When global tech giants Google and Apple are struggling to develop and launch an app which can locate Covid-19 infected patients using GPS system, Bangladesh ICT Minister in charge claims he did it.

Although he could not develop such an app, he did tremendous work by assembling tech startups, Bangladeshi IT exerts residing abroad and local telco companies to collect all related information and data about Covid-19 and process it for policy makers and health officials.

He has launched a dedicated webpage – corona.gov.bd – where the ministry linked up several call centres by which his team is now receiving over 100,000 phone calls every day.

“We received thousands of phone calls a day at our call centres by which we could locate Corona infected patients, spot hot spots and forecast about the risky spots,” Minister of State for Information and Communication Technology (ICT) Zunaid Ahmed Palak told Business Mirror Monday.

“After receiving all those information and data we process it and classified for government high-ups, related health officials and general public,” Palak added saying that these data analysis helps them about their need assessment and preparation to combat the pandemic.

The minister himself launched the drive very early on March 08, had a meeting with experts and expressed his worry over cyber security, government KPIs which monitored by ICT system.

“We realized the depth of danger as because we had example of China, South Korea, Euroe and USA before us. For which we send summary to the honourable Prime Minister about the worry of cyber security and application of ICT to combat the pandemic,” the state minister said

What Google and Aple are doing?

On Friday, Mar 16, 2020 Apple and Google announced a system for tracking the spread of the new coronavirus, allowing users to share data through Bluetooth Low Energy (BLE) transmissions and approved apps from health organizations.

Apple and Google will introduce a pair of iOS and Android APIs in mid-May and make sure these health authorities’ apps can implement them.

What India is Doing?

A high-powered committee comprising government officials and tech leaders, set up by the Prime Minister’s Office, is working on solutions to deal with the coronavirus crisis, including the next version of Aarogya Setu app.

The committee with PMO Principal Scientific Adviser Professor Vijay Raghavan. The members include IT Secretary Ajay Sawhney, Trai Chairperson RS Sharma, telecom secretary Anshu Prakash, Tata Group chairperson N Chandrasekaran, Mahindra Group chairman Anand Mahindra, Tech Mahindra CEO CP Gurnani, Professor V Kamakoti of IIT Chennai and Google Maps founder Lalitesh Katragadda.

The committee meets regularly and is progressing aggressively, and the PMO is actively involved.

“The goal of the committee is to make this app cover all aspects like 100 percent reach, ability to trace and restrict movement of patients and those quarantined using artificial intelligence and GPS technologies, reduce burden on the healthcare system by providing remote health care support,”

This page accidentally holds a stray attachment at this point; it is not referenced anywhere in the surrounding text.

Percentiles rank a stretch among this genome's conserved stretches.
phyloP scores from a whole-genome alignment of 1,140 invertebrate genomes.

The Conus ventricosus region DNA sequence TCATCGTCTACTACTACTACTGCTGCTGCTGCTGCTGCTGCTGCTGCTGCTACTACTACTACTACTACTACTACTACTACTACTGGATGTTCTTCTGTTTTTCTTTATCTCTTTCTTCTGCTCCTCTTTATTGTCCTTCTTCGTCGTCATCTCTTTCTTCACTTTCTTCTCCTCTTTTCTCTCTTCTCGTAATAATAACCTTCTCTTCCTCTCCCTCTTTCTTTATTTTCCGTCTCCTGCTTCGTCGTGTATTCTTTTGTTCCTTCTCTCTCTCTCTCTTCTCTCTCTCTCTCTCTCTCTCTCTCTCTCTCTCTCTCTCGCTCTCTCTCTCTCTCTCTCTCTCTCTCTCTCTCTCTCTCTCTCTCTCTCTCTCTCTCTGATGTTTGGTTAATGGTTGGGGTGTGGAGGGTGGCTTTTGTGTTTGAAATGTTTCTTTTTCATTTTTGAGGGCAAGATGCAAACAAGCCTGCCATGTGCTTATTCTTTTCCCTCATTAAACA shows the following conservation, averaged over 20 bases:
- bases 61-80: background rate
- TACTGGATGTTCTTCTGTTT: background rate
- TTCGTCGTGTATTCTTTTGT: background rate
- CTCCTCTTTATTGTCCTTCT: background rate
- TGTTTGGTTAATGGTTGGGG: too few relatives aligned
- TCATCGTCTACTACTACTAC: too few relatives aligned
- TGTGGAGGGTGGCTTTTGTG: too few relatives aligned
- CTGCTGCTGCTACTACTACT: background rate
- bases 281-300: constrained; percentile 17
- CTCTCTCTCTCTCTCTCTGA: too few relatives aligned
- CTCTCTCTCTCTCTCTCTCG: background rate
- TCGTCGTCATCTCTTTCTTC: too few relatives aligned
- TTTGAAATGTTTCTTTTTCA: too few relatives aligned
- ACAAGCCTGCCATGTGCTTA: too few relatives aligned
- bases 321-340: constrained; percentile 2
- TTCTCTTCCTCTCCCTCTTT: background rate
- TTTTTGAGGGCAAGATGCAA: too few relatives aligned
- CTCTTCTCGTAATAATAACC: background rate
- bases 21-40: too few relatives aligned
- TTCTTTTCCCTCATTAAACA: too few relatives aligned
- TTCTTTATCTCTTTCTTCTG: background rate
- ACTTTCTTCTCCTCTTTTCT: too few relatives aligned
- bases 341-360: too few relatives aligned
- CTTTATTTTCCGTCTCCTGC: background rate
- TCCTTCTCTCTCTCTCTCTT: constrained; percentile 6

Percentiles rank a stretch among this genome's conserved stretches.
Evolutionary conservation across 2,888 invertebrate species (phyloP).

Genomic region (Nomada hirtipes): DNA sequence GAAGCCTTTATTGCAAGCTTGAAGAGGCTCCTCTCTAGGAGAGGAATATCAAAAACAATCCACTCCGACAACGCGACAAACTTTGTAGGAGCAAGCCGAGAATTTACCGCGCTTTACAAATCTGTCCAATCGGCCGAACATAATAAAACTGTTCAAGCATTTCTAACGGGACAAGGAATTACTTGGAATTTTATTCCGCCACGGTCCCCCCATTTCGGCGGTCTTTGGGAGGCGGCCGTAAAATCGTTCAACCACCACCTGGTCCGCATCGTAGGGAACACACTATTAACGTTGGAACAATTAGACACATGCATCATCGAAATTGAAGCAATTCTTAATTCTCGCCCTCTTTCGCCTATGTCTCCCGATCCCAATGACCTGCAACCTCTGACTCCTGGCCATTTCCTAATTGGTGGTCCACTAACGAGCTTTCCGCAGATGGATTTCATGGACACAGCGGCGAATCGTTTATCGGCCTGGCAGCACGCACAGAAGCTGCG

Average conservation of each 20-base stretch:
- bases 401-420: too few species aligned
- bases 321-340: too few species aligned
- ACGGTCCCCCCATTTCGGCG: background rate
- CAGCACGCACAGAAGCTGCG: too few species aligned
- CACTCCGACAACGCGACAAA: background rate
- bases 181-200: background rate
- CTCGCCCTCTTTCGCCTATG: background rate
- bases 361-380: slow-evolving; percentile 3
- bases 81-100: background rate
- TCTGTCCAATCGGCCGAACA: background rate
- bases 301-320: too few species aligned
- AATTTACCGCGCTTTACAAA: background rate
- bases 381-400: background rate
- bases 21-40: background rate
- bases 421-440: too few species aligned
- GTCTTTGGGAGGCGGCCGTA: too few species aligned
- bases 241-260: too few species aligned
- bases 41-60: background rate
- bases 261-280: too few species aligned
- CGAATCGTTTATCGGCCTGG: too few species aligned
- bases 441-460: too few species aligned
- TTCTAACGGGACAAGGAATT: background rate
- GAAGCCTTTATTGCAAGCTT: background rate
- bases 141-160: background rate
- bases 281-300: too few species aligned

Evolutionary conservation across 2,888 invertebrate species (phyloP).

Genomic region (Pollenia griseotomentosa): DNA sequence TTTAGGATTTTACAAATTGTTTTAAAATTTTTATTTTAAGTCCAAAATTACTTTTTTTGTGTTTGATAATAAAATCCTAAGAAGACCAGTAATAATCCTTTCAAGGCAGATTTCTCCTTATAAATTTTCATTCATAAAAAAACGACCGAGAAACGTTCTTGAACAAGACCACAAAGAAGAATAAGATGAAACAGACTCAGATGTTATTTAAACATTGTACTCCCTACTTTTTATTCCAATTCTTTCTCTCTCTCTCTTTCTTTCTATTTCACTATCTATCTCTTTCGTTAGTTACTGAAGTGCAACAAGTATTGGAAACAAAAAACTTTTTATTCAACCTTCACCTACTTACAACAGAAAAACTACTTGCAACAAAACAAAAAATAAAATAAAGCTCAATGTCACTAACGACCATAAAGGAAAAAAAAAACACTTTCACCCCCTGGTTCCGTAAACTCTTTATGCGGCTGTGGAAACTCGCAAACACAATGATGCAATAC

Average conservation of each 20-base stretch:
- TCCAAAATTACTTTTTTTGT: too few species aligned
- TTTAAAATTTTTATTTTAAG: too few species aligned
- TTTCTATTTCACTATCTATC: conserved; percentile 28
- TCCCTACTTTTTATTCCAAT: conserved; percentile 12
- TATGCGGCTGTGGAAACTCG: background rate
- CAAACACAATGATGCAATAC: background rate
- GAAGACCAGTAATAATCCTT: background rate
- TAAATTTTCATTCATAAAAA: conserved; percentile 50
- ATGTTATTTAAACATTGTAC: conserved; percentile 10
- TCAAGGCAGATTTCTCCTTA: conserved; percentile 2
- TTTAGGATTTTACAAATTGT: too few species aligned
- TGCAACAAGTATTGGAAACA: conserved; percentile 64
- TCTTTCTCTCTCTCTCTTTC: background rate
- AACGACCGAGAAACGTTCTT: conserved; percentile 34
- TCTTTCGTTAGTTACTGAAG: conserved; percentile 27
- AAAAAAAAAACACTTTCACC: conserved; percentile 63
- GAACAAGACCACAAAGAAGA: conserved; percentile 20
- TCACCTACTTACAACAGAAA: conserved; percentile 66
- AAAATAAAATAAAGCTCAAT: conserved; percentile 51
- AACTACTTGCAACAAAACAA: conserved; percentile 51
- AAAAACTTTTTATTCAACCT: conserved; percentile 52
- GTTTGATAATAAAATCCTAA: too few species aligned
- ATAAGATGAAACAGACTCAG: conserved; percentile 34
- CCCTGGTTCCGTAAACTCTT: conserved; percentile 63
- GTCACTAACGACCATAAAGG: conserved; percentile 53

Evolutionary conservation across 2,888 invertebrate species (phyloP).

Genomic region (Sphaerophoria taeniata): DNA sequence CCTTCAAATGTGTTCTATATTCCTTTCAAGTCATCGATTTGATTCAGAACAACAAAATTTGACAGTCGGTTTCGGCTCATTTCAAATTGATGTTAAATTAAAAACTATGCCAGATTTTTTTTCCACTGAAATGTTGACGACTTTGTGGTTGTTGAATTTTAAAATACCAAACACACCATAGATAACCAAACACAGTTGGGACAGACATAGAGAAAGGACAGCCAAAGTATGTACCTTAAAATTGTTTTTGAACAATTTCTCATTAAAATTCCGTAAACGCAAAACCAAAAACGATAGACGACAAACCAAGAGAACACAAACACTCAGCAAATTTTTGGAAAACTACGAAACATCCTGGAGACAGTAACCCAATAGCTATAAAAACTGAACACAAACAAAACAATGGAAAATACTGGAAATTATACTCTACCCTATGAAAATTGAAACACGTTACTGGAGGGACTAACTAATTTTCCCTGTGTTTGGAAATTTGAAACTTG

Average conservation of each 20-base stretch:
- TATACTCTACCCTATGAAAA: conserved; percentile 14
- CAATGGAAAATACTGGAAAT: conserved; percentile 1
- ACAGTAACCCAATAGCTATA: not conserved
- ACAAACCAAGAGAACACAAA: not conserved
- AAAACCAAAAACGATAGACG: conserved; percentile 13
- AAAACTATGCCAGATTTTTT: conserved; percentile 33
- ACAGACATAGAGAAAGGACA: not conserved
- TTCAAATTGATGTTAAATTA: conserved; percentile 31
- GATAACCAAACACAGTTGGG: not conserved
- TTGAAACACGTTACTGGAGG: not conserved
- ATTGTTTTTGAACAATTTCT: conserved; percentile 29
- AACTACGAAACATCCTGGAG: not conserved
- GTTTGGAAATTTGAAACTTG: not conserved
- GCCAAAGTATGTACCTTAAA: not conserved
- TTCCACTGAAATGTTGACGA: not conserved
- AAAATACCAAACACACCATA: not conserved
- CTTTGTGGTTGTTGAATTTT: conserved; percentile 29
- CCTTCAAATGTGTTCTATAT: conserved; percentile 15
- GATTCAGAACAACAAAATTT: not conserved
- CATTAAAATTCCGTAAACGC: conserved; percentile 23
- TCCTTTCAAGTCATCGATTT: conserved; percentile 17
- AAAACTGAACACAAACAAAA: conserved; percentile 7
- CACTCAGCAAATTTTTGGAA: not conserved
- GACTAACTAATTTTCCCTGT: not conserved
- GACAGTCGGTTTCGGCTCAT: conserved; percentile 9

Who Launched the Idea?

“IT IS POSSIBLE TO STOP THE EPIDEMIC.” That’s the message splashed atop a website built by a University of Oxford team last week of March to share new research on the spread of the novel coronavirus.

Fraser, with Oxford clinician David Bonsall and colleagues, designed a mathematical simulation of how “instantaneous digital contact tracing” would influence the spread of the virus. To stop the epidemic, health officials must reduce the virus’ reproductive number—the average number of people each infected person transmits the virus to—to less than one. When the team modeled a scenario in which contacts were notified the instant a person tested positive, it was possible to push the reproductive rate of the virus below that threshold, the team reported in a preprint this week.

Privacy Questioned?

Several governments in Asia have tried that approach in ways that would run afoul of privacy laws in many other countries. China, for example, has reportedly relied on mass surveillance of phones to classify individuals by their health status and restrict their movements. Now, research teams in Europe and the United States are considering less invasive ways to collect and share data about infections, and some are already developing and testing coronavirus-specific phone apps. Governments, meanwhile, are scrambling to figure out how these potential pandemic-fighting tools could work within data privacy laws and without losing the support of an already wary public.

The next generation of coronavirus trackers

Several emerging projects aim to set up voluntary, privacy-conscious phone tracking systems. This week, a team led by computer scientist Ramesh Raskar at the Massachusetts Institute of Technology released a prototype of an app called Private Kit: Safe Paths. The app stores up to 28 days of a user’s GPS location data, logged every 5 minutes. If the user tests positive for coronavirus, they can choose to share their recent data with health officials to identify and publicize the places where others may have been at risk of infection.

Another app in development in Germany relies partly on location data that Google already stores for its account holders. A person who tests positive could use the app—called GeoHealth—to “donate” their location history. That data would then be anonymized and stored on a central server, says Gernot Beutel, a stem cell transplant physician at Hannover Medical School who is co-developing the technology.

Who is Pioneering Country?

Benjamin Netanyahu has authorized the Shin Bet, Israel’s internal security agency, to use cellphone location data to help combat the coronavirus. According to a New York Times report, the data will be used to retrace the movements of individuals who test positive for the virus, and identify others who should be quarantined.

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